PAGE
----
A used 400RB into a 212, 410, or both cabs. Even though the amp is only rated at 200 watts, you would be amazed on how loud this combo can get, to the point it can even carry many clubs by itself.

    Just a 212 and the head make a nice club rig, more than enough for most rock bands.

    I bought them used, and have just a touch over 500.00 in the 212 and head. 300.00 for the 410 makes a very nice and versitile rig for about 800 bucks.

    spatchthepunk and MrLenny1 like this.
  6. Kro

    Kro Supporting Member

    May 7, 2003
    New Jersey
    I'll tell you what, I was playing through one of those GK Goldline 810s not that long ago, and it really didn't sound all that bad... I know they don't get a ton of love here (I think it's because they were the direct-to-GC GKs), but if it's in good shape, spending $180 on that and then making more of an investment in your head.. like say, finding a used 700RB, might not be a bad idea. I say 700RB into the Goldline, because I believe those Goldline 410s are all 8ohm, so a 700RB-i will do 225w into it, and a 700RB-ii will do 320 @ 8ohms. The 400RB-iii will do... 150w into 8ohms, and the iv will do 180w as a point of reference.

    That combination would likely hold you over for a good long while, and when the time comes for your next upgrade, all you'd need to do is flip the Goldline, invest a little in a slightly more premium cab and you'd be set for probably forever.

    Also, FWIW, unless you're playing super loud, or very low-heavy music, a 2x12 will IMO work for the vast majority of situations. Everybody's needs are different, but I've done it with loud rock bands.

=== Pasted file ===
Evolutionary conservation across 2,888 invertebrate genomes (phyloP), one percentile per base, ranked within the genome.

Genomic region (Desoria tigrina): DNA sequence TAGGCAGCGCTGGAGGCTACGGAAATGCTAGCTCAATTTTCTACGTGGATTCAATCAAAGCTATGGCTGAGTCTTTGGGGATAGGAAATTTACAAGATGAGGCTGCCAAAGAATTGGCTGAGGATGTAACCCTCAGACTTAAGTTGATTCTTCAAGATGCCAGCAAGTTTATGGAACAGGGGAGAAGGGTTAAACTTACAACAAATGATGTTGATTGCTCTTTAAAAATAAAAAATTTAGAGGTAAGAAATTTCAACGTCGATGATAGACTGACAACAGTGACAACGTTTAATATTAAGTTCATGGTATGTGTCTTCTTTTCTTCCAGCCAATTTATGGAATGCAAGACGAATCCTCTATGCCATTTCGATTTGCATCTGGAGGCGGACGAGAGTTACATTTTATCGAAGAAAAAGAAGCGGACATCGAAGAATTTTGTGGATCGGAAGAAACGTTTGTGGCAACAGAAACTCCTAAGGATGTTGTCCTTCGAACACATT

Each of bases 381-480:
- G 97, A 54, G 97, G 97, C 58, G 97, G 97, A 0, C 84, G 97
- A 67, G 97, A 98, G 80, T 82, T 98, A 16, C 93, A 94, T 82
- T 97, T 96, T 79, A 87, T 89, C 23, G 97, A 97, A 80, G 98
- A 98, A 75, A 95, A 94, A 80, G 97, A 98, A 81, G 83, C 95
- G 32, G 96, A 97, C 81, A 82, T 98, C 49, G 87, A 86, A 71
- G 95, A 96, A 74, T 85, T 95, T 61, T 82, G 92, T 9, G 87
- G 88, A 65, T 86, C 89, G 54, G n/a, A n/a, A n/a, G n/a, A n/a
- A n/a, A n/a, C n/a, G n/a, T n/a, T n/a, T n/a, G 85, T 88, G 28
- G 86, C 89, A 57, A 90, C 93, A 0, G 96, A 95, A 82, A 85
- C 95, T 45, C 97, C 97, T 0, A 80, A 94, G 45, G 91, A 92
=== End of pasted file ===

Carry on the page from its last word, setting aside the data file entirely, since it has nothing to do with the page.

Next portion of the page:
spatchthepunk likes this.
  7. spatchthepunk


    Jul 16, 2017
    Mpls MN
    I think you are on the right track,gk stuff used is a bargain in my opinion.I would suggest looking for a backline 600, I have one I use as a backup head that I paid $150 bucks for in mint condition I think it sounds as good as my vintage 400rb.If you can hump them around 4x10 cabs are the true steal in the market now.
  8. basscooker

    basscooker Commercial User

    Apr 11, 2010
    cincy ky
    Owner, Chopshopamps.com
    You could do yourself a favor in the future by spending as much as you can now on the best cab or two you can afford, then use as little as possible on a really loud "junk" head, like a used Behringer or Crate.

    Your cabs are the tires on the road. If they suck it doesn't matter what you're putting into them. Used power amps and budget amps are loud and cheap.

    My suggestion is 400 of that budget on a cab that was pretty expensive when it was new, like a 2x12 or pair of 15's, then use the rest on a power amp. Use that "wiggle room" for something in a pedal preamp, channel strip, or Mic pre. You will want to spend a few minutes looking into input and output impedance matching, but you could pull it off on that budget.
    BadExample likes this.
  9. I used to use an Eden Nemesis 4x10 combo. 200 watts. It was actually very lightweight due to cabinet design. I picked it up cheaply off CL with a few control knobs/pot shafts busted off. That thing got as loud as I needed! Great combo. I actually left it at the drummer’s house when I left the band. I should go pick it up - that was 8 years ago!

    (I have a Nemesis 210 combo amp as well. Same 200 watts. Smaller size make it even more portable, but when I stand it upright, the controls are all along the side.)